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CNN Tried to Derail Sanders and Warren Last Night. It Failed.

Bernie Sanders and Elizabeth Warren mopped the floor with their “centrist” rivals.

Democratic presidential candidates Sen. Bernie Sanders and Sen. Elizabeth Warren greet each other at the start of the Democratic presidential debate at the Fox Theatre on July 30, 2019, in Detroit, Michigan.

Tuesday night’s Democratic debate was a CNN-engineered center-right ambush of Senators Bernie Sanders and Elizabeth Warren that was so ham-fisted in its conception and execution, it could have been drawn up by Donald Trump himself.

“Is Bernie Sanders Too Extreme?” was an actual discussion topic. Zero-polling candidates like Rep. John Delaney and Sen. Amy Klobuchar were encouraged to take swipes at Medicare for All, student debt forgiveness, and other big-box ideas put forth by the two progressive frontrunners.

Many of the questions put forth by CNN were specifically engineered to allow the “moderate” low/no-polling candidates an opportunity to directly attack Warren and Sanders: “Senator Whoever, you once said that Bernie Sanders wants to roll into the future on rails lubricated with newborn kitten blood. Do you stand by that statement?” An exaggeration, but not by much.

CNN gave Delaney an inordinate amount of time because he was the loudest and pushiest of the anti-progressives clustered on the debate stage. Hoping to make his mark early, Delaney threw Walter Mondale and Mike Dukakis in Sanders and Warren’s face with his opening statement. He was aggressively wrong from start to finish, the leader of the back of the pack for one night by dint of volume.

In the end, however, all he and the others did was bait the bear. Sens. Warren and Sanders rose up righteous before every challenge and batted the “moderate” also-rans around the room.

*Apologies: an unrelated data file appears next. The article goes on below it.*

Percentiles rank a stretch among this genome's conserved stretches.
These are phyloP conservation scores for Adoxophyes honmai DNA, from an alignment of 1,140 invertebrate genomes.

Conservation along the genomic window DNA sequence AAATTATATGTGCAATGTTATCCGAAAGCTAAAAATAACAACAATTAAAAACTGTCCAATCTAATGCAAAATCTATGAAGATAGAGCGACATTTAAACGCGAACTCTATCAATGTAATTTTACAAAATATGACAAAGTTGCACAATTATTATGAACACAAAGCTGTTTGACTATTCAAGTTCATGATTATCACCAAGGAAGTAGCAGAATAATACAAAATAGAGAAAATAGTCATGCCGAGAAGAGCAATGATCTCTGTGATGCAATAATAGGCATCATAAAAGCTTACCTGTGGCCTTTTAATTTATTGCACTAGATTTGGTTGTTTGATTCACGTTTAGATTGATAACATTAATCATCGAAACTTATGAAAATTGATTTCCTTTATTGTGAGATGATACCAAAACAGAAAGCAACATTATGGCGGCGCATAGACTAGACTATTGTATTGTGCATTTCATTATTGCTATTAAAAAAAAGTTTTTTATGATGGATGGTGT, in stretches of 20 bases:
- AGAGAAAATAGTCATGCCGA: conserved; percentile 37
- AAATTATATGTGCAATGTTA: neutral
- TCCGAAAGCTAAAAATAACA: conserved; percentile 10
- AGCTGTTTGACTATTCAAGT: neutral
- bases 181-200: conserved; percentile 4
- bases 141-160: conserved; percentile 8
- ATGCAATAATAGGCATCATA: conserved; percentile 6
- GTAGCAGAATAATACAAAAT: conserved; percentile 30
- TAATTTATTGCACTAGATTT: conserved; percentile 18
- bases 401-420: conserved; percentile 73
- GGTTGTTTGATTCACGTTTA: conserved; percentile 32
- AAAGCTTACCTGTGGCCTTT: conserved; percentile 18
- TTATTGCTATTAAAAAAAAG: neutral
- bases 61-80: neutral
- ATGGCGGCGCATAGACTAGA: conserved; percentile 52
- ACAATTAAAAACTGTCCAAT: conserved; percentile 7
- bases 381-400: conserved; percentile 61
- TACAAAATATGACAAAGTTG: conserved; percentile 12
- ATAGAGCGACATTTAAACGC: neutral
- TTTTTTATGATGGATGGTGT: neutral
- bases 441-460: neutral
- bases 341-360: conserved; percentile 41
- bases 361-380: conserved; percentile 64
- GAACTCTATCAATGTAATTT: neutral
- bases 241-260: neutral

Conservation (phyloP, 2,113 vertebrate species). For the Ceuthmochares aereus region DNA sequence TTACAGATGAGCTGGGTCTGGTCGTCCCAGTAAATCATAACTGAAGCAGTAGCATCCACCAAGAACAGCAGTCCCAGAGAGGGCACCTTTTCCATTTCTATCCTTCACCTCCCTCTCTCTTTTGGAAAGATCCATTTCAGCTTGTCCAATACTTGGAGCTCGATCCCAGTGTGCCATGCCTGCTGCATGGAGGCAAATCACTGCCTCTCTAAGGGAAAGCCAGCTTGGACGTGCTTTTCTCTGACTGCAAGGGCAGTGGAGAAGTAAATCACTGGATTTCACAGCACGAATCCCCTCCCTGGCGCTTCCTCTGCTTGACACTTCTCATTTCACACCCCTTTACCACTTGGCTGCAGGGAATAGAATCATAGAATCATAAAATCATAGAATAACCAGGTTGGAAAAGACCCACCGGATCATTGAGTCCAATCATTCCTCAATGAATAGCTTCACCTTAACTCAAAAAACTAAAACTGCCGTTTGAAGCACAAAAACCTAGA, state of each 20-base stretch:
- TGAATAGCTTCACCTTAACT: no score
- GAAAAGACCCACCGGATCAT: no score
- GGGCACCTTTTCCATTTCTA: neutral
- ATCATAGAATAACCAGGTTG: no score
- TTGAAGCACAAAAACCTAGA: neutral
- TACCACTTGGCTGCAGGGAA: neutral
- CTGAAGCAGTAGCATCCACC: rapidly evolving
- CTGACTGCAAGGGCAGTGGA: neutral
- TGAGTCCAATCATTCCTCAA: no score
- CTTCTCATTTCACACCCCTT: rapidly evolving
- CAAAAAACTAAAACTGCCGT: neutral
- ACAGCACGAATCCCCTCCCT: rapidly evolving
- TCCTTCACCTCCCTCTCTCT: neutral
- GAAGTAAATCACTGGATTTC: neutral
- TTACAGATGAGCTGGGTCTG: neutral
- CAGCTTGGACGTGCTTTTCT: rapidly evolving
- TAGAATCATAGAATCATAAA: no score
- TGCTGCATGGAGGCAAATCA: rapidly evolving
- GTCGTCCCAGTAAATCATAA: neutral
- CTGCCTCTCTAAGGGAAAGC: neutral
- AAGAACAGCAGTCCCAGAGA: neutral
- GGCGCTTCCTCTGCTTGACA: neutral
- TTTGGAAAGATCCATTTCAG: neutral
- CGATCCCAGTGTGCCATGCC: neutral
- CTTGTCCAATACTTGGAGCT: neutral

It did not take long for Sanders and Warren to figure out what they were up against. The prevailing “wisdom” among the pundits who populate networks like CNN is that these two will soon have to crawl into Thunderdome together and fight to the death. That was not last night. When Delaney went after Sanders by using right-wing arguments against Medicare for All, Warren came barreling to his defense.

“We are the Democrats,” insisted Warren. “We are not about trying to take away health care from anyone. That’s what the Republicans are trying to do, and we should stop using Republican talking points in order to talk with each other about how to best provide that healthcare.”

Delaney’s time in the butter churn did not end there. At one point, it was revealed that he is worth $65 million, putting him $15 million within the margin of Warren’s two-cents wealth tax plan. When Warren heard this, she smiled and rubbed her hands together like a chef surveying a fine repast before laying out all the pro-people programs she could fund with a tiny slice of John Delaney’s fortune.

The towering moment of the night also came at Delaney’s expense. After he unspooled yet another ill-reasoned center-right argument, Warren gave it to him with hot mustard. “I don’t understand why anybody goes to all the trouble of running for president of the United States just to talk about what we really can’t do and shouldn’t fight for,” she proclaimed. The audience went wild as Delaney grinned sheepishly while blinking his unsettling eyes.